Homily (Reflection) for the Third Sunday of Easter (26th April, 2020) on the Gospel
Acts 2:14.22-33;
Ps. 15:1-2.5.7-11 (R. v. 11);
1Pt 1:17-21;
Lk 24:13-35.
One day as one boy was travelling with his mother a man preached in the bus. During the preaching, he advised them to worship in a Bible Believing Church. The boy asked the preacher if there is any church that does not believe in the bible. He cited the Catholic Church as an example. In this homily, we shall reflect on a topic that might have bothered many based on the gospel.
Topic: What Christians ought to Do.
Today’s gospel can be divided into different parts. These parts include what bothered the disciples on their way to Emmaus, Jesus’ teaching (explanation), and the breaking of bread.
As the disciples, Cleopas and his colleague, were on their way to Emmaus, they were discussing the recent happenings in Jerusalem:
The things about Jesus of Nazareth, who was a prophet mighty in deed and word before God and all the people, and how our chief priests and leaders handed him over to be condemned to death and crucified him. But we had hoped that he was the one to redeem Israel …. (Lk 24:19-21).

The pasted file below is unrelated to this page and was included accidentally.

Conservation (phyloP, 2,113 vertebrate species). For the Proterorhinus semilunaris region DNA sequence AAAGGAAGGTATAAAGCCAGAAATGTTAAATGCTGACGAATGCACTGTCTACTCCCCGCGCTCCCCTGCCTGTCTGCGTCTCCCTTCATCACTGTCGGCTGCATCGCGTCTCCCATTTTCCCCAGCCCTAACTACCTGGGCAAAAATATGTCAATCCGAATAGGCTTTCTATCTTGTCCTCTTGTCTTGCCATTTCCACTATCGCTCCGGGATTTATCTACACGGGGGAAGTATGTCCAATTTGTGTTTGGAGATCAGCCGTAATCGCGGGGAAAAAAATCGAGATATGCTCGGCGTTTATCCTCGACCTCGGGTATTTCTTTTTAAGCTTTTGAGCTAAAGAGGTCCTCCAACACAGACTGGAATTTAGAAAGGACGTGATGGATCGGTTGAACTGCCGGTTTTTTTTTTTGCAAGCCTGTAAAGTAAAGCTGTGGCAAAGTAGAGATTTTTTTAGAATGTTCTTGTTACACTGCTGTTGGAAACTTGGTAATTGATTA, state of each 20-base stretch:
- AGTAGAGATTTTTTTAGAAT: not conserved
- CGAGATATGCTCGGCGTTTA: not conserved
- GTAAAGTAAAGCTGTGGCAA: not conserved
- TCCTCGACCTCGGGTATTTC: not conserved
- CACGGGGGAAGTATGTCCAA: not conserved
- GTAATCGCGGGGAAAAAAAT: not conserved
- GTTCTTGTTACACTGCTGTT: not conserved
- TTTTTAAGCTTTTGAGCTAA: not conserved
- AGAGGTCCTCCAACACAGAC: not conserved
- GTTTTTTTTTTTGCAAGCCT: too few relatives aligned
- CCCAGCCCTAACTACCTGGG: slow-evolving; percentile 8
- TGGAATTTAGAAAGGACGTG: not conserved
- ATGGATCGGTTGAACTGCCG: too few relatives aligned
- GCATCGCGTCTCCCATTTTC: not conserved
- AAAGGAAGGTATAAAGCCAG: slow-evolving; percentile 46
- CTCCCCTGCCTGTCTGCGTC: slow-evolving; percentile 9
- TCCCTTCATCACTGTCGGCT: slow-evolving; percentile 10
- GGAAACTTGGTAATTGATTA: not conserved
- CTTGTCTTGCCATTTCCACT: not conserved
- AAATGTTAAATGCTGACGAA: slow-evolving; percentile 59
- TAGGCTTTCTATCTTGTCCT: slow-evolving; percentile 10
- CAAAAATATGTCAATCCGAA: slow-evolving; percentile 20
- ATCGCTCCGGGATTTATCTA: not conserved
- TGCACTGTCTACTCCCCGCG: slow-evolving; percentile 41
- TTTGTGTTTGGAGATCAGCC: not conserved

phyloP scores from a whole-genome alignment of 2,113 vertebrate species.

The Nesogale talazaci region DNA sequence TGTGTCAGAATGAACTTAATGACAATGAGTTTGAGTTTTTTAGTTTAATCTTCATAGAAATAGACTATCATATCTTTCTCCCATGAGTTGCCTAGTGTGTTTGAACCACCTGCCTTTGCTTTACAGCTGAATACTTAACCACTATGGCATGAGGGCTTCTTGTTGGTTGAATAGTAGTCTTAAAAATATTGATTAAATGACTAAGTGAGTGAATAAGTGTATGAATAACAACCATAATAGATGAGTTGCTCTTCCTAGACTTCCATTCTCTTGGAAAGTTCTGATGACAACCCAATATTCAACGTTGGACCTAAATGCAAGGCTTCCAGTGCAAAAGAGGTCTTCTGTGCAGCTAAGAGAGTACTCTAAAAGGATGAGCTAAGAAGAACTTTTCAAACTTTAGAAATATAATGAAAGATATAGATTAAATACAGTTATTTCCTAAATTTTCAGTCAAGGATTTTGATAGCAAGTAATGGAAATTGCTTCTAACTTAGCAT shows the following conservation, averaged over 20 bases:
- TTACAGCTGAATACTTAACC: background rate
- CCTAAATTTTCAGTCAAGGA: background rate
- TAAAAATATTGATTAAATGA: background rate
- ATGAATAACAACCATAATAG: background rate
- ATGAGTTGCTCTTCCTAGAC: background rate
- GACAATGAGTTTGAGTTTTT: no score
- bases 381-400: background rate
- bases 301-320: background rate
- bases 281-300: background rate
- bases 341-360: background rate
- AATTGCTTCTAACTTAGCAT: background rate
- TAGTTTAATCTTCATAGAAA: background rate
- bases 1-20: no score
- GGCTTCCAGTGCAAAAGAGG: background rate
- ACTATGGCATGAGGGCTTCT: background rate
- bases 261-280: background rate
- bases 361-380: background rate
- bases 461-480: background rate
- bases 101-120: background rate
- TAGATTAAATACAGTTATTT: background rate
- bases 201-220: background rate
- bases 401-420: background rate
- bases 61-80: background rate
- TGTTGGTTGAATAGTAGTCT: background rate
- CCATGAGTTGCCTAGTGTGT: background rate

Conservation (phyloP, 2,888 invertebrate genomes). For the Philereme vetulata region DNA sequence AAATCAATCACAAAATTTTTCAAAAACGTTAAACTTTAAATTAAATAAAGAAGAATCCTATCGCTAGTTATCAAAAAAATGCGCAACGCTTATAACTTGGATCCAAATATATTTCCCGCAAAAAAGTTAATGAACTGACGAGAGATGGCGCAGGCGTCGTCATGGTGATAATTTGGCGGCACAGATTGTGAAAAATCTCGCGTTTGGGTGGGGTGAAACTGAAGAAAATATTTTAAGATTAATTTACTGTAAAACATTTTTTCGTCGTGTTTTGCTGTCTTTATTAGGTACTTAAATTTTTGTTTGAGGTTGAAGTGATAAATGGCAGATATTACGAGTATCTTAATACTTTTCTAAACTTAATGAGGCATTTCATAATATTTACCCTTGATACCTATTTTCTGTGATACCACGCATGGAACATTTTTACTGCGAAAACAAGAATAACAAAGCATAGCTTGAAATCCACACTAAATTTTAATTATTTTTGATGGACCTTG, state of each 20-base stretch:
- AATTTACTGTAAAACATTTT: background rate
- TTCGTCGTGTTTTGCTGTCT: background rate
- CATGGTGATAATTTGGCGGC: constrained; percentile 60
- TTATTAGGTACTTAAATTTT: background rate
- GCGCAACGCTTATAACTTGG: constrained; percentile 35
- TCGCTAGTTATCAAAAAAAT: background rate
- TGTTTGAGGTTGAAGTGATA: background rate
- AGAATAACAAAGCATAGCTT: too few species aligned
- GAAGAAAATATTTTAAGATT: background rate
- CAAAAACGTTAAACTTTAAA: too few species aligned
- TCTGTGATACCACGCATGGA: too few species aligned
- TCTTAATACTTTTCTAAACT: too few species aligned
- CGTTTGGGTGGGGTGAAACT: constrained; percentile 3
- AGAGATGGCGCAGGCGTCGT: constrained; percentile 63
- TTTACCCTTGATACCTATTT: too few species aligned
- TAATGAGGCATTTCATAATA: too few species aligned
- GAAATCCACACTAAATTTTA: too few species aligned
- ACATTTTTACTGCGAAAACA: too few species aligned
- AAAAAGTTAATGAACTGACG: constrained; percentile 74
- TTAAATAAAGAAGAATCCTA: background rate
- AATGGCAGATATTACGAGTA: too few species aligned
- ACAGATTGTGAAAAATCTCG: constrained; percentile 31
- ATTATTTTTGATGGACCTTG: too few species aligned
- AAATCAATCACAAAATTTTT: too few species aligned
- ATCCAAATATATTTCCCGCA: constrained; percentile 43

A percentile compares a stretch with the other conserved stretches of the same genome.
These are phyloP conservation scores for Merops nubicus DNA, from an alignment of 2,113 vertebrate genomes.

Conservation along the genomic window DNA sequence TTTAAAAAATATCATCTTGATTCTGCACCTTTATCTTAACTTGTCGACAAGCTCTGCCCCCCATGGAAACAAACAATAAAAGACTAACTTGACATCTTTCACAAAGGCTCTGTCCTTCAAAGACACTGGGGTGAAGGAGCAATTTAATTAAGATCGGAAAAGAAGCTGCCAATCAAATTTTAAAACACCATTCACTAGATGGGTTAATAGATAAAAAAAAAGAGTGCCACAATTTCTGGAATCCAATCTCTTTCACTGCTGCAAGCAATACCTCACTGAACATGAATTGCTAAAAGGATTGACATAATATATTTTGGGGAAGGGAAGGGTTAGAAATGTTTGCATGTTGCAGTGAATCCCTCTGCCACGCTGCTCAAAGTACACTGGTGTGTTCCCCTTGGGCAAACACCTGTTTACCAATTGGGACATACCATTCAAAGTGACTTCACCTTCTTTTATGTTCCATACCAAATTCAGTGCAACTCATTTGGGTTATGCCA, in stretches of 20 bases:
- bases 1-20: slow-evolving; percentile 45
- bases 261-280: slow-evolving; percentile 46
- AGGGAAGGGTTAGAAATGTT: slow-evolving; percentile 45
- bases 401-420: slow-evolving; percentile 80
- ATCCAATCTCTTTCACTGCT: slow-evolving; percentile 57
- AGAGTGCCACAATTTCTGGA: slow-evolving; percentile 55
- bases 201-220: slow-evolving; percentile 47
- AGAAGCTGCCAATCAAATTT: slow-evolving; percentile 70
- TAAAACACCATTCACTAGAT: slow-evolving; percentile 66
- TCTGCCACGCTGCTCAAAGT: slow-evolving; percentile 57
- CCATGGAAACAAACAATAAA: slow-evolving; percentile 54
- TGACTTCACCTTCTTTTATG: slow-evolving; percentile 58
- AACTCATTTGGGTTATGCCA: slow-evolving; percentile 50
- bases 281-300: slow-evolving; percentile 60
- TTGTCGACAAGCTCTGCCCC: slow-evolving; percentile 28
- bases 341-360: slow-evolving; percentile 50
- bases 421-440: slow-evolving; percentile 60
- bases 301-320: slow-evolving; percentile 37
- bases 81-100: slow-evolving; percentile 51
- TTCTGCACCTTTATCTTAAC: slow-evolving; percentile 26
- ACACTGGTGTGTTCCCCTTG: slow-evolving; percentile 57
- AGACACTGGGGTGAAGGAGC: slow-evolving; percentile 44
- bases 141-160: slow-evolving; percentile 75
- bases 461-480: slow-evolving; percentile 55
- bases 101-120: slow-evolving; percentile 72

These weighed them down as they moved along. Jesus joined them and explained all these to them using the scriptures beginning with Moses and all the prophets, cf. Lk 24:27. It is important to note here that the Moses and all the prophets Jesus used to teach the disciple was the bible.
Just like these disciples, we gather together with our burdens. In the celebration of the Mass, the congregation is given the opportunity to present to God at various stages what they come with – sorrows, joys, disappointments and so on. Readings from the bible are read and an ordained minister representing Jesus Christ helps the congregation (children of God) understand what bothers them based on the readings and supported with other biblical passages. This normally takes either the form of homily or sermon. The ordained minister is expected to bring the word of God to the level the people can understand. Just like Jesus made the disciples understand what happened, the homily helps the people look at their burdens with the light of the gospel. General intercessions and offerings conclude this part. Note that the offerings are meant for both the maintenance of the minsters and for the good of the poor, cf. 1Cor 9:13; Rom 15:26; Gal 2:10. Today however it is disheartening that many men and women of God see the offerings as something meant for them alone. Hence, the unhealthy competition with politicians and business men and women in material things. Some have even forgot that they are to preach the Word of God, cf. 1Cor 14:19; Col 3:16; Tit 2:1, 3. We must remember that the judgement of the ministers (teachers) will be very strict, cf. Jas 3:1.